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]]>The post How to Prepare for a Physics Interview appeared first on STEPMaths | Oxbridge Preparation Courses 2019.

]]>The whole point of the interviews is to put you on your toes and ask you questions you haven’t prepared for. To an extent, then, you can’t prepare for the unexpected. They want to see how you cope with new and developed material, but there’s still a lot that you can do to put yourself in the best position possible.

The interviewers will want to know your thought process and see your physics reasoning skills. A good way to practice this is to explain physics concepts to your friends and families, and discuss questions with your friends that also interested in physics. Alternatively, talk through concepts by yourself, instead of just writing down the solution.

Also, try and get somebody to ask you questions about topics that interest you, so that you have to go into more depth, and really examine and analyse your own reasoning. The more comfortable you are discussing the subject content, the more prepared you will feel for your interviews.

Lots of questions you get asked in your interviews will require you to estimate. For example, you may need to estimate the volume of the room, or the height of an average man, to use in your calculations. The interviewers are not expecting a perfect estimate, but make sure you are familiar with rough estimations, so that you don’t say something stupid, like a man is 6 inches not 6 foot .

It is also a good idea to practice units. Make sure you know which units correspond to different quantities. Units are a good way of keep tracking of your equations, and making sure that they are all correct. The units should match on both sides of the equation. This is a good way of testing whether you’ve got the right calculation.

“I feel as though anything from year 12 physics and maths was fair game in the interviews, so you should have all the formulas memorised.”

Jack, Physics, Oxford

Although the interviews are not memory tests, you want to show familiarisation with all the required content. And whilst the interviewers are likely to correct you or provide you with an equation, it is good to have a firm grasp of them all; if you aren’t aware of an equation, you won’t be able to see the required relationship.

The standard and style of PAT questions will be replicated in your interviews. Therefore, these questions are a good place to start in terms of interview practice. I would recommend practicing working through the questions out loud, so that you are able to express your ideas.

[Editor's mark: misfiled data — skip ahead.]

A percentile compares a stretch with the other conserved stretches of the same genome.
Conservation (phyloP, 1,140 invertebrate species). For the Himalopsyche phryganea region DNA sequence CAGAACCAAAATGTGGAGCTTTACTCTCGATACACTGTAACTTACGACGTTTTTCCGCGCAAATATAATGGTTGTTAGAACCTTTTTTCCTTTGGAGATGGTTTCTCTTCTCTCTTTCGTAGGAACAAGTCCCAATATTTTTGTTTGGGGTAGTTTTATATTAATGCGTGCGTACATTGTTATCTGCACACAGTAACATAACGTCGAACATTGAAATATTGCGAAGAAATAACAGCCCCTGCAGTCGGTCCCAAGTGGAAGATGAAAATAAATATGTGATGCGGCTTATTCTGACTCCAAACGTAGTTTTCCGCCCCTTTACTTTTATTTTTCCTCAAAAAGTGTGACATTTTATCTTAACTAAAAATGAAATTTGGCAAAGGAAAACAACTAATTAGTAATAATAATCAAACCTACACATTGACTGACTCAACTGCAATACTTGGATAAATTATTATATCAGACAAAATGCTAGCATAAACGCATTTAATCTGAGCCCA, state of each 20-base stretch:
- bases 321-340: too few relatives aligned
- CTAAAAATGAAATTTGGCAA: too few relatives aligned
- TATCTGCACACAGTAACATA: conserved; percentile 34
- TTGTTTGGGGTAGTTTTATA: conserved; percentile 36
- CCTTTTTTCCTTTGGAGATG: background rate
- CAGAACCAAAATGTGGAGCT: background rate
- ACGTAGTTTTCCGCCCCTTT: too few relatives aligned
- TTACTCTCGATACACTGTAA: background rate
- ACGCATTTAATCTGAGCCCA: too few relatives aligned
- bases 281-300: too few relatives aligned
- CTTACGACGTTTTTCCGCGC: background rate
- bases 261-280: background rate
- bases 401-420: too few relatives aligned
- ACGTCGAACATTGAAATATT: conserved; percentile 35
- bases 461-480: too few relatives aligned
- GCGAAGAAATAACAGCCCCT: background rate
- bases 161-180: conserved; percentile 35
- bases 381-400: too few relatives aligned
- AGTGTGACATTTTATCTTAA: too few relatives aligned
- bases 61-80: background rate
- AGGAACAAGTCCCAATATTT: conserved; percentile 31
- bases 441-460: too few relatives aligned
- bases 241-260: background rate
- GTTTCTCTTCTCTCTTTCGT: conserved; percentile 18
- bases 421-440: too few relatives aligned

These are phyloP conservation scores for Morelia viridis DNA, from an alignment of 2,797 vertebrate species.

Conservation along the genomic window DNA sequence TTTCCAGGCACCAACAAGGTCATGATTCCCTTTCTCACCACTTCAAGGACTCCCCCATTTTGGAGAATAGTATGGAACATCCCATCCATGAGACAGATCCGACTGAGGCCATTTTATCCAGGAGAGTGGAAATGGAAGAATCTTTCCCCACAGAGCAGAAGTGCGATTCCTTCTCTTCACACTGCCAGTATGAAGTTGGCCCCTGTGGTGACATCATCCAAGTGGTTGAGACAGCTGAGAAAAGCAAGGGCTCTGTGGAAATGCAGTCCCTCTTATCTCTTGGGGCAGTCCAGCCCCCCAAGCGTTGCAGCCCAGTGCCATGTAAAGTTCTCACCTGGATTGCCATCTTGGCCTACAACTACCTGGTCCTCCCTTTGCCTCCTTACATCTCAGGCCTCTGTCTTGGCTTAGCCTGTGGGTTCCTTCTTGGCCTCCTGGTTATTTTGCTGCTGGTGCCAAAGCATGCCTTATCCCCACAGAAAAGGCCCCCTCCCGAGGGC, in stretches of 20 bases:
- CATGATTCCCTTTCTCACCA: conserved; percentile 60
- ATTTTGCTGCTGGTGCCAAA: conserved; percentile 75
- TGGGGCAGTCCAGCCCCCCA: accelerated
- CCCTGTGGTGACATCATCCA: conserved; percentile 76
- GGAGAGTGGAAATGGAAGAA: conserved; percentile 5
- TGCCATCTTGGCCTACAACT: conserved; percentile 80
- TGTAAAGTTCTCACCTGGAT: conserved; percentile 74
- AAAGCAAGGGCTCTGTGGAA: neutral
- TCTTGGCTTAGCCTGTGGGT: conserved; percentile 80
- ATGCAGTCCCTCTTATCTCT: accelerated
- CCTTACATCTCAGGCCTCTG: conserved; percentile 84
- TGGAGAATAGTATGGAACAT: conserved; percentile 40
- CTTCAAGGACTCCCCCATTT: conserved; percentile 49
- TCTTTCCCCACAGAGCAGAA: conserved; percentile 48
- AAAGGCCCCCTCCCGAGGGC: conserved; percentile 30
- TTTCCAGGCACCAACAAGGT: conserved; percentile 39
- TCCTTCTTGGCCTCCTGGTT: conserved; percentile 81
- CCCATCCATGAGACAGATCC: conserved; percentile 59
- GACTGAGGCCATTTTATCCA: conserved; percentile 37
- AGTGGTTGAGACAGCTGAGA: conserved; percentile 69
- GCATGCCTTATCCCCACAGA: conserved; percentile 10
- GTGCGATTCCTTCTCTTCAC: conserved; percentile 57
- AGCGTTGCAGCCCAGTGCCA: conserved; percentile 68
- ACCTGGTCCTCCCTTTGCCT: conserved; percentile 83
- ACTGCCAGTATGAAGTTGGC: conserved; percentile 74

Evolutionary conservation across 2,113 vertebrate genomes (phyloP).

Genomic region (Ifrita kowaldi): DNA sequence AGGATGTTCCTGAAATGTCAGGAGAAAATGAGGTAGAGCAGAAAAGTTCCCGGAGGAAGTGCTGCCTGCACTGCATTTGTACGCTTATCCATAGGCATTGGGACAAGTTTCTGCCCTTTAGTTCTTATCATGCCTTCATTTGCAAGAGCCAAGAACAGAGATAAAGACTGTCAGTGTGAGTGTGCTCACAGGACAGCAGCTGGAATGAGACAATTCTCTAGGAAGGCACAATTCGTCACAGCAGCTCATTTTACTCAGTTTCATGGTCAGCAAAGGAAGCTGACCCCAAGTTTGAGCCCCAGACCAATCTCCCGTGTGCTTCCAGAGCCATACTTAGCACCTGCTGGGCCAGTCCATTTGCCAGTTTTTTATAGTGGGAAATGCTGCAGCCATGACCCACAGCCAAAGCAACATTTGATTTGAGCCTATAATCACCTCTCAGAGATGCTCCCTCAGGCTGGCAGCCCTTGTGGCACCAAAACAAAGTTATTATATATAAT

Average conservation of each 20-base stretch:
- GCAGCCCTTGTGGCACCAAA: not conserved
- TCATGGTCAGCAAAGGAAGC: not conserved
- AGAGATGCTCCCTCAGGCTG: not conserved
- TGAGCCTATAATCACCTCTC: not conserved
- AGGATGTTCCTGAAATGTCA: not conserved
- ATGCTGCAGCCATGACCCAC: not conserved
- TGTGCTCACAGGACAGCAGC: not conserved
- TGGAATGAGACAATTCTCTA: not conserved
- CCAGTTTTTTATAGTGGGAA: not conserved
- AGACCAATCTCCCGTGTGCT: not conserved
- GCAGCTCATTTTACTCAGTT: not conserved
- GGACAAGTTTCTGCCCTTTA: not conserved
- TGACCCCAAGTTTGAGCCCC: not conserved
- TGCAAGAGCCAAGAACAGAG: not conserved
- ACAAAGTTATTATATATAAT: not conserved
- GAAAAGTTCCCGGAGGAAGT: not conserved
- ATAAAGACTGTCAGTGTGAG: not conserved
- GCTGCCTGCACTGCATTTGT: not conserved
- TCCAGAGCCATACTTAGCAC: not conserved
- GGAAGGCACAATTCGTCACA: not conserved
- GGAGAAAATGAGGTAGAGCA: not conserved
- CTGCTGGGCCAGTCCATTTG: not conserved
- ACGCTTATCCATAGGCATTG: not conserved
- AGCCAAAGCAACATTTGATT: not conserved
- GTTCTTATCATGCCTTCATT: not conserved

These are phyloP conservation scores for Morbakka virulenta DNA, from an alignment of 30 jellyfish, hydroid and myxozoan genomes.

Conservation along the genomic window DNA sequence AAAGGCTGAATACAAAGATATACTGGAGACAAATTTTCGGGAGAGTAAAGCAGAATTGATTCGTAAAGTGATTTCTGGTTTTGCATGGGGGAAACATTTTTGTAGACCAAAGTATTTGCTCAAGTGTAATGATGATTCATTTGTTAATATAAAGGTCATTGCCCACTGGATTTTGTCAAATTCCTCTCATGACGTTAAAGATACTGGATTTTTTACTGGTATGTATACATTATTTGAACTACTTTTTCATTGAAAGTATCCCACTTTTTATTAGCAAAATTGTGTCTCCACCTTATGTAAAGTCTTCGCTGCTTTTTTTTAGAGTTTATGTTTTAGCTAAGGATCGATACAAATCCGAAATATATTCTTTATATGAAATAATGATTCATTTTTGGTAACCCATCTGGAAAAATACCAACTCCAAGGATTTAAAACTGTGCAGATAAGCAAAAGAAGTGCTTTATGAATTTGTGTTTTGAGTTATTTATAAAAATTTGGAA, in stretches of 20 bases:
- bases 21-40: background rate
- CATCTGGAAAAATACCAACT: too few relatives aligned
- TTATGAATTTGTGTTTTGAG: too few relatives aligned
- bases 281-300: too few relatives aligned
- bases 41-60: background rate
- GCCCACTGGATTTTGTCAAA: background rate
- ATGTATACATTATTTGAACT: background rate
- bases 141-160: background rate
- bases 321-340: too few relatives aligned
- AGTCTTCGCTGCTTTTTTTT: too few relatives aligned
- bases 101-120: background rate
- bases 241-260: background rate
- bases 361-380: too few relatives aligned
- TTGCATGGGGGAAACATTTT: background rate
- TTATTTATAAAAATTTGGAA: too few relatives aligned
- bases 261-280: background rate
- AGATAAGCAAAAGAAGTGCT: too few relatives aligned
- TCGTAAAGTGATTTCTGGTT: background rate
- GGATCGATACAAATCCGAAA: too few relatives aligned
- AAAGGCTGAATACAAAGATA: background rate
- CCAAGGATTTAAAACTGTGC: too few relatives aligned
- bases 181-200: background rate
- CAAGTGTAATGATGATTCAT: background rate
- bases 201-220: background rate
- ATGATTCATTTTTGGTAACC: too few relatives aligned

In your interviews, you may also be expected to work through questions on a whiteboard at the front of the room. It is worth practicing on a whiteboard, as you may feel more exposed. So if your teacher can let you practice on their whiteboard, that would be really useful.

It is really important to draw diagrams in your interviews, as not only will they help you, but they will help the interviewers see what you are thinking. If you draw a big, clear diagram, you will find it easier to visualise the situation, and the interviewer will be able to successfully gauge and guide your thought process.

Definitely practice drawing some diagrams from worked problems or exercises in your A-Level textbooks, and try and draw some large, detailed diagrams focusing on content you have studied. For example, you could practice drawing a diagram of how waves travel, or Newton’s Universal Law of Gravitation.

In some interviews, you may get an exclusively maths question, although many interviewers avoid this because maths is tested as a stand-alone subject in the PAT. You may get a complex differentiation question. For example, differentiate xx. You are also very likely to get a graph drawing question, where the interviewer will present with a complicated version of a function, the basics of which you are familiar with.

Some examples of the graphs that you may be asked to sketch are:

- sin(ex)
- cos(1x)
- e1x

When you’re sketching, you should consider:

- The behaviour of this graph close to the y axis
- Consider where this graph crosses the x axis
- Differentiate the function and consider the behaviour of its derivative, especially where it is 0 (these will be turning points), and where the derivative gets arbitrarily large (this will be where the graph is steeply increasing or decreasing)
- Consider any asymptotes of the graph
- Consider what happens as the graph takes arbitrarily large values – so, as the x axis tends towards infinity

Although physics should be your focus when you are preparing for interviews, it is definitely worth practicing your mathematical techniques. As maths forms an integral part of the physics course, interviews will naturally want to gauge your ability.